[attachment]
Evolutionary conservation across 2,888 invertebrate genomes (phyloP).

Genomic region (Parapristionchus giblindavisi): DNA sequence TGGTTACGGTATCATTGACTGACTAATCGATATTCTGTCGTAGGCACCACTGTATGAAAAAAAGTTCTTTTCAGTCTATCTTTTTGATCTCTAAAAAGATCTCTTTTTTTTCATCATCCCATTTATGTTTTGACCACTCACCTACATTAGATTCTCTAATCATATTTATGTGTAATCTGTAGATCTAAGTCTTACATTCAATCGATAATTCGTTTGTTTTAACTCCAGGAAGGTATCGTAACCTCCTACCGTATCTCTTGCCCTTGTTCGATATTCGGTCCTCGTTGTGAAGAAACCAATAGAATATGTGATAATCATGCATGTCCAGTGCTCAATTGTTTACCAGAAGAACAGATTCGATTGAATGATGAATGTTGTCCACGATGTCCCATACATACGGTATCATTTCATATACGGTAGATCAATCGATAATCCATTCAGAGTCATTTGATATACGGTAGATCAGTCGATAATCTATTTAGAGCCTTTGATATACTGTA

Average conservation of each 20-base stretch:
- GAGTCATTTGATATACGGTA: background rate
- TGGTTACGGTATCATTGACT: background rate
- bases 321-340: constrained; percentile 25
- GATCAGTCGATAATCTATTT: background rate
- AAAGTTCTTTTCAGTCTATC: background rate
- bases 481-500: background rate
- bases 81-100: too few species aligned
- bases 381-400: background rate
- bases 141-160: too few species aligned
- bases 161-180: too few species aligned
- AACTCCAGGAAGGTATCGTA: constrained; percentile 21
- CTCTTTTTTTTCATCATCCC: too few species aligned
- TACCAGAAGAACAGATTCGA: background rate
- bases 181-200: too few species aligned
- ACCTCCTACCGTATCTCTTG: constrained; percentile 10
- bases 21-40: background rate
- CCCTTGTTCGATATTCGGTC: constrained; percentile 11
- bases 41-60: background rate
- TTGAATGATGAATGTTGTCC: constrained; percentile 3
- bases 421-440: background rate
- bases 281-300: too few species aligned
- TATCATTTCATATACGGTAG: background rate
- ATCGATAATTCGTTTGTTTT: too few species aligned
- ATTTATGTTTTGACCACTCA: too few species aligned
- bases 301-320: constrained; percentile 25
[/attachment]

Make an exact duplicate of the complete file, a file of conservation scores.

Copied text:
Evolutionary conservation across 2,888 invertebrate genomes (phyloP).

Genomic region (Parapristionchus giblindavisi): DNA sequence TGGTTACGGTATCATTGACTGACTAATCGATATTCTGTCGTAGGCACCACTGTATGAAAAAAAGTTCTTTTCAGTCTATCTTTTTGATCTCTAAAAAGATCTCTTTTTTTTCATCATCCCATTTATGTTTTGACCACTCACCTACATTAGATTCTCTAATCATATTTATGTGTAATCTGTAGATCTAAGTCTTACATTCAATCGATAATTCGTTTGTTTTAACTCCAGGAAGGTATCGTAACCTCCTACCGTATCTCTTGCCCTTGTTCGATATTCGGTCCTCGTTGTGAAGAAACCAATAGAATATGTGATAATCATGCATGTCCAGTGCTCAATTGTTTACCAGAAGAACAGATTCGATTGAATGATGAATGTTGTCCACGATGTCCCATACATACGGTATCATTTCATATACGGTAGATCAATCGATAATCCATTCAGAGTCATTTGATATACGGTAGATCAGTCGATAATCTATTTAGAGCCTTTGATATACTGTA

Average conservation of each 20-base stretch:
- GAGTCATTTGATATACGGTA: background rate
- TGGTTACGGTATCATTGACT: background rate
- bases 321-340: constrained; percentile 25
- GATCAGTCGATAATCTATTT: background rate
- AAAGTTCTTTTCAGTCTATC: background rate
- bases 481-500: background rate
- bases 81-100: too few species aligned
- bases 381-400: background rate
- bases 141-160: too few species aligned
- bases 161-180: too few species aligned
- AACTCCAGGAAGGTATCGTA: constrained; percentile 21
- CTCTTTTTTTTCATCATCCC: too few species aligned
- TACCAGAAGAACAGATTCGA: background rate
- bases 181-200: too few species aligned
- ACCTCCTACCGTATCTCTTG: constrained; percentile 10
- bases 21-40: background rate
- CCCTTGTTCGATATTCGGTC: constrained; percentile 11
- bases 41-60: background rate
- TTGAATGATGAATGTTGTCC: constrained; percentile 3
- bases 421-440: background rate
- bases 281-300: too few species aligned
- TATCATTTCATATACGGTAG: background rate
- ATCGATAATTCGTTTGTTTT: too few species aligned
- ATTTATGTTTTGACCACTCA: too few species aligned
- bases 301-320: constrained; percentile 25